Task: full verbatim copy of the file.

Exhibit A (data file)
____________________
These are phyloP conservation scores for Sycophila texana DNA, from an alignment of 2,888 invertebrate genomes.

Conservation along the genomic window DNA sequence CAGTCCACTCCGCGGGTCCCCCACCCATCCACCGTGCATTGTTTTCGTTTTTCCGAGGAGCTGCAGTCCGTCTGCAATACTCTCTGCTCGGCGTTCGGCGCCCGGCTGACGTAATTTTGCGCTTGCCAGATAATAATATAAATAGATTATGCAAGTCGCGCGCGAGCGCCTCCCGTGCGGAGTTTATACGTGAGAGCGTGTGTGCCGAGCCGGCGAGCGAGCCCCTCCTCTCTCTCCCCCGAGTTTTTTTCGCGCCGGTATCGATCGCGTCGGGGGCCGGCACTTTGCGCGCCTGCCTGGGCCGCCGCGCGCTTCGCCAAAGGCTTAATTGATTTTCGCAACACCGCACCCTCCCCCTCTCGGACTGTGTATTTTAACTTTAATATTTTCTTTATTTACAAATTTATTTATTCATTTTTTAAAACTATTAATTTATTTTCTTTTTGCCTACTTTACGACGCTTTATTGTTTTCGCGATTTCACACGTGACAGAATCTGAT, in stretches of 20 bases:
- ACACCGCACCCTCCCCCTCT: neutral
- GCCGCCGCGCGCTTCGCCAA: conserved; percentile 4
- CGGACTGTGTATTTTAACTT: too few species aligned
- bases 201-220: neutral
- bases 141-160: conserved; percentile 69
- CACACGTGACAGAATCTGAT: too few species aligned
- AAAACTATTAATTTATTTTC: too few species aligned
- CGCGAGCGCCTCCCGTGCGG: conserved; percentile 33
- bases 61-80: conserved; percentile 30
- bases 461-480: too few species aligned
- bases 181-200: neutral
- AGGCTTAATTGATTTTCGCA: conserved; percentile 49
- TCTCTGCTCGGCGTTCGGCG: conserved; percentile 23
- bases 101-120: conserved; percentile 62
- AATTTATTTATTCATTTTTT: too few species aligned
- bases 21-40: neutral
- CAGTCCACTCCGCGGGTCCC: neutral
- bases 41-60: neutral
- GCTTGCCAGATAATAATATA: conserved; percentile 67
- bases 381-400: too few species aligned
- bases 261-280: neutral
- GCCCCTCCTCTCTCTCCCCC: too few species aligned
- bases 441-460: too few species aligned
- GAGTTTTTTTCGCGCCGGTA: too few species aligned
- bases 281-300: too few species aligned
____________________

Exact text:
These are phyloP conservation scores for Sycophila texana DNA, from an alignment of 2,888 invertebrate genomes.

Conservation along the genomic window DNA sequence CAGTCCACTCCGCGGGTCCCCCACCCATCCACCGTGCATTGTTTTCGTTTTTCCGAGGAGCTGCAGTCCGTCTGCAATACTCTCTGCTCGGCGTTCGGCGCCCGGCTGACGTAATTTTGCGCTTGCCAGATAATAATATAAATAGATTATGCAAGTCGCGCGCGAGCGCCTCCCGTGCGGAGTTTATACGTGAGAGCGTGTGTGCCGAGCCGGCGAGCGAGCCCCTCCTCTCTCTCCCCCGAGTTTTTTTCGCGCCGGTATCGATCGCGTCGGGGGCCGGCACTTTGCGCGCCTGCCTGGGCCGCCGCGCGCTTCGCCAAAGGCTTAATTGATTTTCGCAACACCGCACCCTCCCCCTCTCGGACTGTGTATTTTAACTTTAATATTTTCTTTATTTACAAATTTATTTATTCATTTTTTAAAACTATTAATTTATTTTCTTTTTGCCTACTTTACGACGCTTTATTGTTTTCGCGATTTCACACGTGACAGAATCTGAT, in stretches of 20 bases:
- ACACCGCACCCTCCCCCTCT: neutral
- GCCGCCGCGCGCTTCGCCAA: conserved; percentile 4
- CGGACTGTGTATTTTAACTT: too few species aligned
- bases 201-220: neutral
- bases 141-160: conserved; percentile 69
- CACACGTGACAGAATCTGAT: too few species aligned
- AAAACTATTAATTTATTTTC: too few species aligned
- CGCGAGCGCCTCCCGTGCGG: conserved; percentile 33
- bases 61-80: conserved; percentile 30
- bases 461-480: too few species aligned
- bases 181-200: neutral
- AGGCTTAATTGATTTTCGCA: conserved; percentile 49
- TCTCTGCTCGGCGTTCGGCG: conserved; percentile 23
- bases 101-120: conserved; percentile 62
- AATTTATTTATTCATTTTTT: too few species aligned
- bases 21-40: neutral
- CAGTCCACTCCGCGGGTCCC: neutral
- bases 41-60: neutral
- GCTTGCCAGATAATAATATA: conserved; percentile 67
- bases 381-400: too few species aligned
- bases 261-280: neutral
- GCCCCTCCTCTCTCTCCCCC: too few species aligned
- bases 441-460: too few species aligned
- GAGTTTTTTTCGCGCCGGTA: too few species aligned
- bases 281-300: too few species aligned